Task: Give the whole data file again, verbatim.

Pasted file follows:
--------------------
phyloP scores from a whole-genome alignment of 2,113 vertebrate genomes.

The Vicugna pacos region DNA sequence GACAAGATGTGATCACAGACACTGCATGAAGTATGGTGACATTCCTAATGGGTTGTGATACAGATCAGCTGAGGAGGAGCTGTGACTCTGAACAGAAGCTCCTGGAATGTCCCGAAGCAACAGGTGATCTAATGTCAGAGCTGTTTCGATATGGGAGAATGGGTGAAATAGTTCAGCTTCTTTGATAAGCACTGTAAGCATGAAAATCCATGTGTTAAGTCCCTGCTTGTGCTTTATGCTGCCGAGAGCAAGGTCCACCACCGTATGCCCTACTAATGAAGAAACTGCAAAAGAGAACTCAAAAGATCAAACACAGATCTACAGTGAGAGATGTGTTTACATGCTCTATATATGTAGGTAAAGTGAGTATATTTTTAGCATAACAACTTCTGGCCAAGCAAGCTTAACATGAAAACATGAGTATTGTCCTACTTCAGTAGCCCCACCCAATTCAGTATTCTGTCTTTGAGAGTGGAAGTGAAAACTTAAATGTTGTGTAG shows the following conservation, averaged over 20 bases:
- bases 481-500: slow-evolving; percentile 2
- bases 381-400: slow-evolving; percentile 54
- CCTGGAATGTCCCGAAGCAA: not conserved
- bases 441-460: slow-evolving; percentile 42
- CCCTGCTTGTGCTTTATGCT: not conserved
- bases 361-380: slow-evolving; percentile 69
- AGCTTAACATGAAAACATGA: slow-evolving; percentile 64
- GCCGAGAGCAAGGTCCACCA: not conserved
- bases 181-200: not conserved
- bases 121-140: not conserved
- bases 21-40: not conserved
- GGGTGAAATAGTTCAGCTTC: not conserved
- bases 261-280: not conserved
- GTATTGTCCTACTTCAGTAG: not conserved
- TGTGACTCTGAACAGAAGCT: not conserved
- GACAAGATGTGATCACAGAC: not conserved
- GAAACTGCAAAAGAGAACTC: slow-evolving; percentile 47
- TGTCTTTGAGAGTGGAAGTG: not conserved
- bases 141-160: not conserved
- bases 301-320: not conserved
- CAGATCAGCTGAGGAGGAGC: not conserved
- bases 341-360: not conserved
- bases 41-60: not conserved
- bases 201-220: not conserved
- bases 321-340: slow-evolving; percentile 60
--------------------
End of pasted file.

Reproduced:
phyloP scores from a whole-genome alignment of 2,113 vertebrate genomes.

The Vicugna pacos region DNA sequence GACAAGATGTGATCACAGACACTGCATGAAGTATGGTGACATTCCTAATGGGTTGTGATACAGATCAGCTGAGGAGGAGCTGTGACTCTGAACAGAAGCTCCTGGAATGTCCCGAAGCAACAGGTGATCTAATGTCAGAGCTGTTTCGATATGGGAGAATGGGTGAAATAGTTCAGCTTCTTTGATAAGCACTGTAAGCATGAAAATCCATGTGTTAAGTCCCTGCTTGTGCTTTATGCTGCCGAGAGCAAGGTCCACCACCGTATGCCCTACTAATGAAGAAACTGCAAAAGAGAACTCAAAAGATCAAACACAGATCTACAGTGAGAGATGTGTTTACATGCTCTATATATGTAGGTAAAGTGAGTATATTTTTAGCATAACAACTTCTGGCCAAGCAAGCTTAACATGAAAACATGAGTATTGTCCTACTTCAGTAGCCCCACCCAATTCAGTATTCTGTCTTTGAGAGTGGAAGTGAAAACTTAAATGTTGTGTAG shows the following conservation, averaged over 20 bases:
- bases 481-500: slow-evolving; percentile 2
- bases 381-400: slow-evolving; percentile 54
- CCTGGAATGTCCCGAAGCAA: not conserved
- bases 441-460: slow-evolving; percentile 42
- CCCTGCTTGTGCTTTATGCT: not conserved
- bases 361-380: slow-evolving; percentile 69
- AGCTTAACATGAAAACATGA: slow-evolving; percentile 64
- GCCGAGAGCAAGGTCCACCA: not conserved
- bases 181-200: not conserved
- bases 121-140: not conserved
- bases 21-40: not conserved
- GGGTGAAATAGTTCAGCTTC: not conserved
- bases 261-280: not conserved
- GTATTGTCCTACTTCAGTAG: not conserved
- TGTGACTCTGAACAGAAGCT: not conserved
- GACAAGATGTGATCACAGAC: not conserved
- GAAACTGCAAAAGAGAACTC: slow-evolving; percentile 47
- TGTCTTTGAGAGTGGAAGTG: not conserved
- bases 141-160: not conserved
- bases 301-320: not conserved
- CAGATCAGCTGAGGAGGAGC: not conserved
- bases 341-360: not conserved
- bases 41-60: not conserved
- bases 201-220: not conserved
- bases 321-340: slow-evolving; percentile 60